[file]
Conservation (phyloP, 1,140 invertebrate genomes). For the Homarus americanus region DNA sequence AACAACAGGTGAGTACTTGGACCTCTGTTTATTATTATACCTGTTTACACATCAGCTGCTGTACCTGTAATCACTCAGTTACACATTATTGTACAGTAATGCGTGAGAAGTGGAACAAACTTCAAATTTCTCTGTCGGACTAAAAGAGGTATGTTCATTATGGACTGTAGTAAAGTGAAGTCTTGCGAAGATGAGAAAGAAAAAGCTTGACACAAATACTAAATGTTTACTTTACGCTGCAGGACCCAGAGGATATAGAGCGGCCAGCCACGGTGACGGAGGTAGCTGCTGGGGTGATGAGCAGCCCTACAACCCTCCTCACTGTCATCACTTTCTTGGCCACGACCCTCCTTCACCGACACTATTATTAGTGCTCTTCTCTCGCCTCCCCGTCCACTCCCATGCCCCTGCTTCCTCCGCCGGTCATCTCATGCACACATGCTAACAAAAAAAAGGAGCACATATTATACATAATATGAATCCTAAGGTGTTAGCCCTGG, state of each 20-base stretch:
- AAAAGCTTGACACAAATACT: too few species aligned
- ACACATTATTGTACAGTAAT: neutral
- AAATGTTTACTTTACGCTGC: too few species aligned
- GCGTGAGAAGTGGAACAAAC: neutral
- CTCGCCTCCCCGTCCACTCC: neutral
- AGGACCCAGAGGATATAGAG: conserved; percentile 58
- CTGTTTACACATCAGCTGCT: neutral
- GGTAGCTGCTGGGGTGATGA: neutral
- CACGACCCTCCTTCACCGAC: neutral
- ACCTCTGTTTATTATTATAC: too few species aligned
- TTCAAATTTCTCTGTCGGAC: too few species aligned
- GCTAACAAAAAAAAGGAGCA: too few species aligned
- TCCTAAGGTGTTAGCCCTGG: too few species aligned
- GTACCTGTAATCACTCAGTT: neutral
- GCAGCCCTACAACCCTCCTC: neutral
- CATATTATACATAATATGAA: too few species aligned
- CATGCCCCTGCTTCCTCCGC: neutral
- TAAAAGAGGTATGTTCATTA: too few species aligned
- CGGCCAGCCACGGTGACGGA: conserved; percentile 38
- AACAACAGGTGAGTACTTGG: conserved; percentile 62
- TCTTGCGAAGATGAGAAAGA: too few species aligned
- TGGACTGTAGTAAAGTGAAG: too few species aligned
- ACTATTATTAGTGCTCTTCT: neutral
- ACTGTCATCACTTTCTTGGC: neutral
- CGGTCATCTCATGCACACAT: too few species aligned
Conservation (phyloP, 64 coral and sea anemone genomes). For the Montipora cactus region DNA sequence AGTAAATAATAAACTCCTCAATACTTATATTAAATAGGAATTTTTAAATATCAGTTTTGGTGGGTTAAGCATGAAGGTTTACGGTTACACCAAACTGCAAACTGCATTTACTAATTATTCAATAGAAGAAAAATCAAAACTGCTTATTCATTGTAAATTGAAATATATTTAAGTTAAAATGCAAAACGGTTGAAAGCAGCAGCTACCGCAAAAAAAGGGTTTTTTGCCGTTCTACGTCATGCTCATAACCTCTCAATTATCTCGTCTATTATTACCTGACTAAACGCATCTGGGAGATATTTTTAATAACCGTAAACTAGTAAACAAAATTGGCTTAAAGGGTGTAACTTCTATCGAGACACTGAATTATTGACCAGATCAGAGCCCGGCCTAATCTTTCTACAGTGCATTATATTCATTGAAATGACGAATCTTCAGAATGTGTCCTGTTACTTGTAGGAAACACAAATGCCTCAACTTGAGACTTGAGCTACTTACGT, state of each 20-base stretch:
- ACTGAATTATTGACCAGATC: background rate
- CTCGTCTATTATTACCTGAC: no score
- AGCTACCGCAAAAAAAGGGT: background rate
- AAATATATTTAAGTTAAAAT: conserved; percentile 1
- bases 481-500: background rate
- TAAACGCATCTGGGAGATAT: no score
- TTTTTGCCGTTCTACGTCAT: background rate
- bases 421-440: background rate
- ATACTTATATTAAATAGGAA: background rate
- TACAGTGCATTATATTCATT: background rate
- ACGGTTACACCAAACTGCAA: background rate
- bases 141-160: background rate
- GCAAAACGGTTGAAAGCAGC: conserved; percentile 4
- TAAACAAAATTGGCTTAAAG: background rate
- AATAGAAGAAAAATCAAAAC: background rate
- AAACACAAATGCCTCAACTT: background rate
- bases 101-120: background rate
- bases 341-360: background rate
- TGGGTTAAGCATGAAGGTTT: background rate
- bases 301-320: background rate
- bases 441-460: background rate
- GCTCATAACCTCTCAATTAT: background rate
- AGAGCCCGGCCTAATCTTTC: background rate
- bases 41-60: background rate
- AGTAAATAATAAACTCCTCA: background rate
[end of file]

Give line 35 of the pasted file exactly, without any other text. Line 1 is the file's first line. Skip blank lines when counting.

- bases 421-440: background rate